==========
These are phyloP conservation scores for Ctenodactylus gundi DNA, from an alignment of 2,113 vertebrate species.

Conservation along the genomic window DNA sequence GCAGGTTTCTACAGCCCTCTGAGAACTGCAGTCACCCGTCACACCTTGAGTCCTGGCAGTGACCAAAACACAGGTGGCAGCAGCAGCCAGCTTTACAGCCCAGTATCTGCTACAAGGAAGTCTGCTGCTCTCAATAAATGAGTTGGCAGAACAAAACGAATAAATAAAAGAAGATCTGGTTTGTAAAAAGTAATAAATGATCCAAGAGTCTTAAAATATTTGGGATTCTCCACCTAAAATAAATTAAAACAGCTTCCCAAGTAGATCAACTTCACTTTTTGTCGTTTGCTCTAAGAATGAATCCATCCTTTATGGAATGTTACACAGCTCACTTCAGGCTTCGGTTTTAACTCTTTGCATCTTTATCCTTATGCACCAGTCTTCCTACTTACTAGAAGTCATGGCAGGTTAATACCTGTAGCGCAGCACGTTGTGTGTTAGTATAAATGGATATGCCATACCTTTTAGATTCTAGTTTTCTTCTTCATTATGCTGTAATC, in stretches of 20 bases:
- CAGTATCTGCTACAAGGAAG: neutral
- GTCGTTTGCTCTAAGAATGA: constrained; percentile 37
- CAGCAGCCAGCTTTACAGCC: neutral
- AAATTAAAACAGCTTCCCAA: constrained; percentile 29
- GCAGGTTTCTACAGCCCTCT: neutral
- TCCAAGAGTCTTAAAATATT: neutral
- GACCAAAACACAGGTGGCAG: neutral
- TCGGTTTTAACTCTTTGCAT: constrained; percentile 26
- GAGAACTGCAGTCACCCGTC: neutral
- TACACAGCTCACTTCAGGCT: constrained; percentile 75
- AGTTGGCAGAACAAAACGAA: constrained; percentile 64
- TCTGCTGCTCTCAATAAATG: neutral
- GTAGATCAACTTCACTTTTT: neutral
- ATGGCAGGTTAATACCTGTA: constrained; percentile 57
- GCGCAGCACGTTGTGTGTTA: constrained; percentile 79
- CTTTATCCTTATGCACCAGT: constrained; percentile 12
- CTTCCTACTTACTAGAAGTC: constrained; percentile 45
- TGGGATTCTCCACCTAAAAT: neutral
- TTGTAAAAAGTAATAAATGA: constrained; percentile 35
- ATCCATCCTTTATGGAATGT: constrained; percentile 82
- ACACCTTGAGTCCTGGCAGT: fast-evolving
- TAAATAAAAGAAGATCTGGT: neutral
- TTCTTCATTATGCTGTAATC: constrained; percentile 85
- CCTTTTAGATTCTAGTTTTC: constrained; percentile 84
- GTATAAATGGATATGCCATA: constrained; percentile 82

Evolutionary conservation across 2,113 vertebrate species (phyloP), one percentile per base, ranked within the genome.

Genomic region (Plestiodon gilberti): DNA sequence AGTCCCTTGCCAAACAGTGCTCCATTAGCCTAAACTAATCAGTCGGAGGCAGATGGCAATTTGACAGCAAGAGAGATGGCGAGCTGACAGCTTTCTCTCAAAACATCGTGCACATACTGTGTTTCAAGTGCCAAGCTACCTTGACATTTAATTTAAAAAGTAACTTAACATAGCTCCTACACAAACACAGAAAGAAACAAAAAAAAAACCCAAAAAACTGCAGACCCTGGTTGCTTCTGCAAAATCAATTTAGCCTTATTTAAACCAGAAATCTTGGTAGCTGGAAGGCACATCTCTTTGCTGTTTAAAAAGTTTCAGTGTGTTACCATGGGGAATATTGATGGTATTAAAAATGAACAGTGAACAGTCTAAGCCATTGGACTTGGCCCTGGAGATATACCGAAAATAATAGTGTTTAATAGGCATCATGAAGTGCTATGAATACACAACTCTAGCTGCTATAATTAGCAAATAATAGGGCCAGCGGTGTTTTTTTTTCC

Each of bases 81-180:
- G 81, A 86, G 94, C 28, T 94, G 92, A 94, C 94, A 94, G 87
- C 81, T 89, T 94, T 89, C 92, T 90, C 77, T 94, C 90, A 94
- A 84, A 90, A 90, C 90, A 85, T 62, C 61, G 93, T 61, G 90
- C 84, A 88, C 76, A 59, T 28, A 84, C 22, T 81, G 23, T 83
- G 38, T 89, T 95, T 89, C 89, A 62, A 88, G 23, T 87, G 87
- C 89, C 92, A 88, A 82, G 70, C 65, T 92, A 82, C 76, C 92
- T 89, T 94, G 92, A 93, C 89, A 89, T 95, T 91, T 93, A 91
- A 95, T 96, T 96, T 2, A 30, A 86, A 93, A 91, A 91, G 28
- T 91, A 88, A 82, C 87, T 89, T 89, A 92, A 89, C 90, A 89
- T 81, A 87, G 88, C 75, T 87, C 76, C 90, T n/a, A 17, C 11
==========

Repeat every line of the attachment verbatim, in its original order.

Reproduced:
These are phyloP conservation scores for Ctenodactylus gundi DNA, from an alignment of 2,113 vertebrate species.

Conservation along the genomic window DNA sequence GCAGGTTTCTACAGCCCTCTGAGAACTGCAGTCACCCGTCACACCTTGAGTCCTGGCAGTGACCAAAACACAGGTGGCAGCAGCAGCCAGCTTTACAGCCCAGTATCTGCTACAAGGAAGTCTGCTGCTCTCAATAAATGAGTTGGCAGAACAAAACGAATAAATAAAAGAAGATCTGGTTTGTAAAAAGTAATAAATGATCCAAGAGTCTTAAAATATTTGGGATTCTCCACCTAAAATAAATTAAAACAGCTTCCCAAGTAGATCAACTTCACTTTTTGTCGTTTGCTCTAAGAATGAATCCATCCTTTATGGAATGTTACACAGCTCACTTCAGGCTTCGGTTTTAACTCTTTGCATCTTTATCCTTATGCACCAGTCTTCCTACTTACTAGAAGTCATGGCAGGTTAATACCTGTAGCGCAGCACGTTGTGTGTTAGTATAAATGGATATGCCATACCTTTTAGATTCTAGTTTTCTTCTTCATTATGCTGTAATC, in stretches of 20 bases:
- CAGTATCTGCTACAAGGAAG: neutral
- GTCGTTTGCTCTAAGAATGA: constrained; percentile 37
- CAGCAGCCAGCTTTACAGCC: neutral
- AAATTAAAACAGCTTCCCAA: constrained; percentile 29
- GCAGGTTTCTACAGCCCTCT: neutral
- TCCAAGAGTCTTAAAATATT: neutral
- GACCAAAACACAGGTGGCAG: neutral
- TCGGTTTTAACTCTTTGCAT: constrained; percentile 26
- GAGAACTGCAGTCACCCGTC: neutral
- TACACAGCTCACTTCAGGCT: constrained; percentile 75
- AGTTGGCAGAACAAAACGAA: constrained; percentile 64
- TCTGCTGCTCTCAATAAATG: neutral
- GTAGATCAACTTCACTTTTT: neutral
- ATGGCAGGTTAATACCTGTA: constrained; percentile 57
- GCGCAGCACGTTGTGTGTTA: constrained; percentile 79
- CTTTATCCTTATGCACCAGT: constrained; percentile 12
- CTTCCTACTTACTAGAAGTC: constrained; percentile 45
- TGGGATTCTCCACCTAAAAT: neutral
- TTGTAAAAAGTAATAAATGA: constrained; percentile 35
- ATCCATCCTTTATGGAATGT: constrained; percentile 82
- ACACCTTGAGTCCTGGCAGT: fast-evolving
- TAAATAAAAGAAGATCTGGT: neutral
- TTCTTCATTATGCTGTAATC: constrained; percentile 85
- CCTTTTAGATTCTAGTTTTC: constrained; percentile 84
- GTATAAATGGATATGCCATA: constrained; percentile 82

Evolutionary conservation across 2,113 vertebrate species (phyloP), one percentile per base, ranked within the genome.

Genomic region (Plestiodon gilberti): DNA sequence AGTCCCTTGCCAAACAGTGCTCCATTAGCCTAAACTAATCAGTCGGAGGCAGATGGCAATTTGACAGCAAGAGAGATGGCGAGCTGACAGCTTTCTCTCAAAACATCGTGCACATACTGTGTTTCAAGTGCCAAGCTACCTTGACATTTAATTTAAAAAGTAACTTAACATAGCTCCTACACAAACACAGAAAGAAACAAAAAAAAAACCCAAAAAACTGCAGACCCTGGTTGCTTCTGCAAAATCAATTTAGCCTTATTTAAACCAGAAATCTTGGTAGCTGGAAGGCACATCTCTTTGCTGTTTAAAAAGTTTCAGTGTGTTACCATGGGGAATATTGATGGTATTAAAAATGAACAGTGAACAGTCTAAGCCATTGGACTTGGCCCTGGAGATATACCGAAAATAATAGTGTTTAATAGGCATCATGAAGTGCTATGAATACACAACTCTAGCTGCTATAATTAGCAAATAATAGGGCCAGCGGTGTTTTTTTTTCC

Each of bases 81-180:
- G 81, A 86, G 94, C 28, T 94, G 92, A 94, C 94, A 94, G 87
- C 81, T 89, T 94, T 89, C 92, T 90, C 77, T 94, C 90, A 94
- A 84, A 90, A 90, C 90, A 85, T 62, C 61, G 93, T 61, G 90
- C 84, A 88, C 76, A 59, T 28, A 84, C 22, T 81, G 23, T 83
- G 38, T 89, T 95, T 89, C 89, A 62, A 88, G 23, T 87, G 87
- C 89, C 92, A 88, A 82, G 70, C 65, T 92, A 82, C 76, C 92
- T 89, T 94, G 92, A 93, C 89, A 89, T 95, T 91, T 93, A 91
- A 95, T 96, T 96, T 2, A 30, A 86, A 93, A 91, A 91, G 28
- T 91, A 88, A 82, C 87, T 89, T 89, A 92, A 89, C 90, A 89
- T 81, A 87, G 88, C 75, T 87, C 76, C 90, T n/a, A 17, C 11